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African Regional Indaba on UN binding treaty takes place this week

Civil society organisations are hosting the fifth African Regional Indaba on the UN binding treaty on business and human rights at the ANEW Hotel Parktonian in Johannesburg on 20 and 21 June 2024. 

In the lead-up to the tenth session of negotiations of the UN binding treaty on business and human rights, the Alternative Information and Development Centre (AIDC), Centre for Applied Legal Studies (CALS), and Lawyers for Human Rights (LHR) are hosting the fourth African regional Indaba on the UN binding treaty on business and human rights this week. 

Known formally as the “Legally Binding Instrument to Regulate, in International Human Rights Law, the Activities of Transnational Corporations and Other Business Enterprises”, the purpose of the treaty is to address human rights abuses by transnational corporations across borders. The treaty was first proposed to the United Nations Human Rights Council by Ecuador and South Africa in 2014. A working group was then established to develop a draft of the treaty, which was published in 2018. Since then, four different drafts have been proposed and discussed at the United Nations in Geneva. Only once the draft is accepted, signed, and ratified by states will it begin to come into force. 

Civil society organisations have been instrumental in the treaty process so far, working to ensure that the treaty will be effective and reflect the needs of the people it is meant to benefit and protect. In particular, women, affected communities, and human rights defenders in the Global South. Our organisations have been involved in the treaty process since 2014, hosting platforms to learn about the treaty process and the needs of communities and ensure they speak to each other. This includes the regional indaba. 

The regional indaba brings together representatives of affected communities, civil society organisations, academics, trade unionists, and states to discuss the progress made on the treaty so far and to prepare for the next round of negotiations at the United Nations later in the year. Our main goal is to ensure that African perspectives are included in the negotiations and ultimately in the final draft of the treaty so as to ensure that the treaty is responsive to the lived realities of African communities who are disproportionately impacted by the activities of transnational corporations. 

This year’s indaba is scheduled to be an in-person event over two days on 20 and 21 June 2024 in Johannesburg. The sessions over two days will be divided into thematic areas covering issues of gender, extractivism, labour, livelihoods, host communities’ rights, environmental damage, due diligence and, importantly, the severe human rights impacts of the critical minerals rush on the continent. Each session will be a collaboration between the communities affected by transnational corporations’ violations and experts who will give an analysis on how to strengthen the Treaty in the particular theme of the session.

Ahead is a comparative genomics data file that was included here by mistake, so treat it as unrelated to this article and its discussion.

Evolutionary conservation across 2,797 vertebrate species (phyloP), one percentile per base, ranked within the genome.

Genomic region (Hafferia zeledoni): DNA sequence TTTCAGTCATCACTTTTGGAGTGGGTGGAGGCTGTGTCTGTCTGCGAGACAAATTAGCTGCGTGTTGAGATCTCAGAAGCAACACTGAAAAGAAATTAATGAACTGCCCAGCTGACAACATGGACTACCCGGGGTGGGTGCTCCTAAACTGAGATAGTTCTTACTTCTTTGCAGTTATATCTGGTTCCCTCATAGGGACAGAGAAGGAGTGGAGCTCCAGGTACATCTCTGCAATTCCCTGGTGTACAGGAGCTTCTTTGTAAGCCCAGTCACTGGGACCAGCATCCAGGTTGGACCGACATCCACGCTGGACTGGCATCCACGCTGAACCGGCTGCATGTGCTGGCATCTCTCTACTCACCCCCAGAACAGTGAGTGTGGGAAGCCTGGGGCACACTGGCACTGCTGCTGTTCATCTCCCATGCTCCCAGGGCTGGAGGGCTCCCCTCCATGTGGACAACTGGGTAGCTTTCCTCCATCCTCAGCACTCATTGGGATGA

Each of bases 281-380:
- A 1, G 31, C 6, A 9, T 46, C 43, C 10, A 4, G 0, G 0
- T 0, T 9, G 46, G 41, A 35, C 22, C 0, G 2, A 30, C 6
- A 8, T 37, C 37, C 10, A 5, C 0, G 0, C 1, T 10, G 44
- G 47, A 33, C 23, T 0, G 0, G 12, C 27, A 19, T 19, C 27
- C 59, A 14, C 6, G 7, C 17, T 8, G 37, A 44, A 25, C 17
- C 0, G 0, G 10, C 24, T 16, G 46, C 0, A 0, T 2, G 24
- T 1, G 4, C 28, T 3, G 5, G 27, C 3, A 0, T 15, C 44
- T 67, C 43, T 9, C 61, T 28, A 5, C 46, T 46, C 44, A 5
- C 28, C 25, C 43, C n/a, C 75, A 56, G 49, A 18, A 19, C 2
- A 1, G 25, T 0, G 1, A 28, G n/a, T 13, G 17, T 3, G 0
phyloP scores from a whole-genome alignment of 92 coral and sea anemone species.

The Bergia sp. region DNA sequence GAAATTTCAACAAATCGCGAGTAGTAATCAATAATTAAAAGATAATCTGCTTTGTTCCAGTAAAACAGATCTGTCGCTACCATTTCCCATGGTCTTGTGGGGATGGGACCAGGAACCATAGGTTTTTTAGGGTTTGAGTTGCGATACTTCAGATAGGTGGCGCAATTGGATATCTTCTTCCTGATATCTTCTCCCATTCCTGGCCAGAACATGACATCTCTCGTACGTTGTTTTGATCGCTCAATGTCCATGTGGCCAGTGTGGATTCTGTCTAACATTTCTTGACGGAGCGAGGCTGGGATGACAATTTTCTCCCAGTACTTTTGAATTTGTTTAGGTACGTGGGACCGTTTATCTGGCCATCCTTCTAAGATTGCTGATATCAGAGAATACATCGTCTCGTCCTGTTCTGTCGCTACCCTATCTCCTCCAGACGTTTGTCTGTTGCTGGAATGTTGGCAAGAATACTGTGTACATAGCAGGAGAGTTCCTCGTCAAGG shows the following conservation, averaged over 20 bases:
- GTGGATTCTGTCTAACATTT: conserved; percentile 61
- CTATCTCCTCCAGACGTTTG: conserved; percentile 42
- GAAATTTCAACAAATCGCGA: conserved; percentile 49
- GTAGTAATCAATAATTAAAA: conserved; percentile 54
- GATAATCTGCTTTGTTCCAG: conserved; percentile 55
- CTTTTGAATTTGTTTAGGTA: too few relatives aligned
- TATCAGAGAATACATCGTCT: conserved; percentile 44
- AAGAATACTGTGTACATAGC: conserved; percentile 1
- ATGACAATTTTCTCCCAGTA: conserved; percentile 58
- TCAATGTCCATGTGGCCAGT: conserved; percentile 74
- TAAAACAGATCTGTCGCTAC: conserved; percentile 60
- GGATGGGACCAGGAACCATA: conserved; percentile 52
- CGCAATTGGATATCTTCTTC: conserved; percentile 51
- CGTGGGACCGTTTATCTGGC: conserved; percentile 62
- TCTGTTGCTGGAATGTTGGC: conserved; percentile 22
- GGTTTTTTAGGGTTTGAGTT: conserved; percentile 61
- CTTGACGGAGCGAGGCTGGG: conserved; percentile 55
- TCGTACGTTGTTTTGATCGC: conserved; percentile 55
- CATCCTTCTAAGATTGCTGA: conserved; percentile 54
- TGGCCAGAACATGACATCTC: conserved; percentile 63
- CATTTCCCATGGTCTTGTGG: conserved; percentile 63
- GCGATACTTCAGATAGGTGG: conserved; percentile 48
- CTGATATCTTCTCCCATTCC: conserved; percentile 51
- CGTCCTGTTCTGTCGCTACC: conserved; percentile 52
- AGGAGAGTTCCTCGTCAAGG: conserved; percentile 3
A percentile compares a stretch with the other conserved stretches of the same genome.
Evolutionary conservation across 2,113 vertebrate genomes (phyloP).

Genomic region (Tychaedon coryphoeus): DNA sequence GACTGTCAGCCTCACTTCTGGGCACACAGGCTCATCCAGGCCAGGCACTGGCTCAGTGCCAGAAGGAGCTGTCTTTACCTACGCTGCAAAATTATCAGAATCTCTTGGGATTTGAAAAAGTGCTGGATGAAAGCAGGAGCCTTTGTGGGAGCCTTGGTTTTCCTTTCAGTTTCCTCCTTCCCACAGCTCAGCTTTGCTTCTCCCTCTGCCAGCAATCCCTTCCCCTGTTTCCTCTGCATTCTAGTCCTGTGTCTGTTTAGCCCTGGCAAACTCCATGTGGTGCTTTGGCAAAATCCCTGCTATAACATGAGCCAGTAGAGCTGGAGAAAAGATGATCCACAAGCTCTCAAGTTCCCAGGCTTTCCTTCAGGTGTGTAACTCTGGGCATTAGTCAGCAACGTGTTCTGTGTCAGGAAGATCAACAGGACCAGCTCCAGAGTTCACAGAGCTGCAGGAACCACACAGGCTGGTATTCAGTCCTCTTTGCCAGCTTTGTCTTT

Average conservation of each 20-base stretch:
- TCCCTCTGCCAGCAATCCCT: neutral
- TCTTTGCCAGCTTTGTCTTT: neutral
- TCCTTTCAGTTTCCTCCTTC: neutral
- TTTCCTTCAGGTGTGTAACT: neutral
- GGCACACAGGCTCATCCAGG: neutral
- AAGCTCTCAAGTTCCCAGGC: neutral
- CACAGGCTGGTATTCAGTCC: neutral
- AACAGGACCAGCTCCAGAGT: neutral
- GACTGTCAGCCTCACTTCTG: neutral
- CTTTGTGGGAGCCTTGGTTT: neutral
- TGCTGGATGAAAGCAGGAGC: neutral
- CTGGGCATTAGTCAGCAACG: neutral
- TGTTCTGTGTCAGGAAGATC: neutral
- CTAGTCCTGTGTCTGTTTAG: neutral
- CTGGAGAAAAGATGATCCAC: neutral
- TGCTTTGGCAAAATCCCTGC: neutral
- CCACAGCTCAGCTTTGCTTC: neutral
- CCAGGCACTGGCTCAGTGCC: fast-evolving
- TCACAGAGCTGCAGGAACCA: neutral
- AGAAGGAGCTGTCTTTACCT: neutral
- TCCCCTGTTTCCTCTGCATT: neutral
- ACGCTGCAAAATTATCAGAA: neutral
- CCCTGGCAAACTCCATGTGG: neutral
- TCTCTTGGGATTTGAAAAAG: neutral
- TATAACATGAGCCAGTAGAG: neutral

“The challenges of the last few years illustrate that the negotiation process is under threat through attempts to weaken the text and even to dismantle the process totally. However, the strong position adopted by global south states led by the Africa group and supported by civil society organisations during the 2023 negotiations illustrate a steadfastness to keeping the process on track and in line with Resolution 26/9 ahead of this year’s negotiations,” says Maxine Bezuidenhout of AIDC. 

Furthermore, Anesu Dera from CALS emphasises that “Civil society organizations must be commended for spearheading efforts in hosting capacitation workshops for states on the treaty negotiation process and advocating for increased participation by Global South states. Only through the involvement of African states can the voices of marginalised communities from the region be included in the text and their rights defended.”

Jessica Lawrence of LHR notes that “we anticipate seeing further pushback by the U.S and the EU during the treaty negotiations this year due to the most recent approval of the long-awaited EU Corporate Sustainability Due Diligence Directive, which introduces a duty on certain companies to undertake human rights and environmental due diligence, by the Council of the European Union. We must continue to reiterate that due diligence is not sufficient for the protection of human rights and that a treaty is needed to provide legal solutions to address current gaps and ambiguities in the international human rights law framework, which the EU Corporate Sustainability Due Diligence Directive cannot do.”

For further information contact:

Maxine Bezuidenhout 

Alternative Information and Development Centre 

Anesu Dera

Centre for Applied Legal Studies 

Jessica Lawrence

Lawyers for Human Rights

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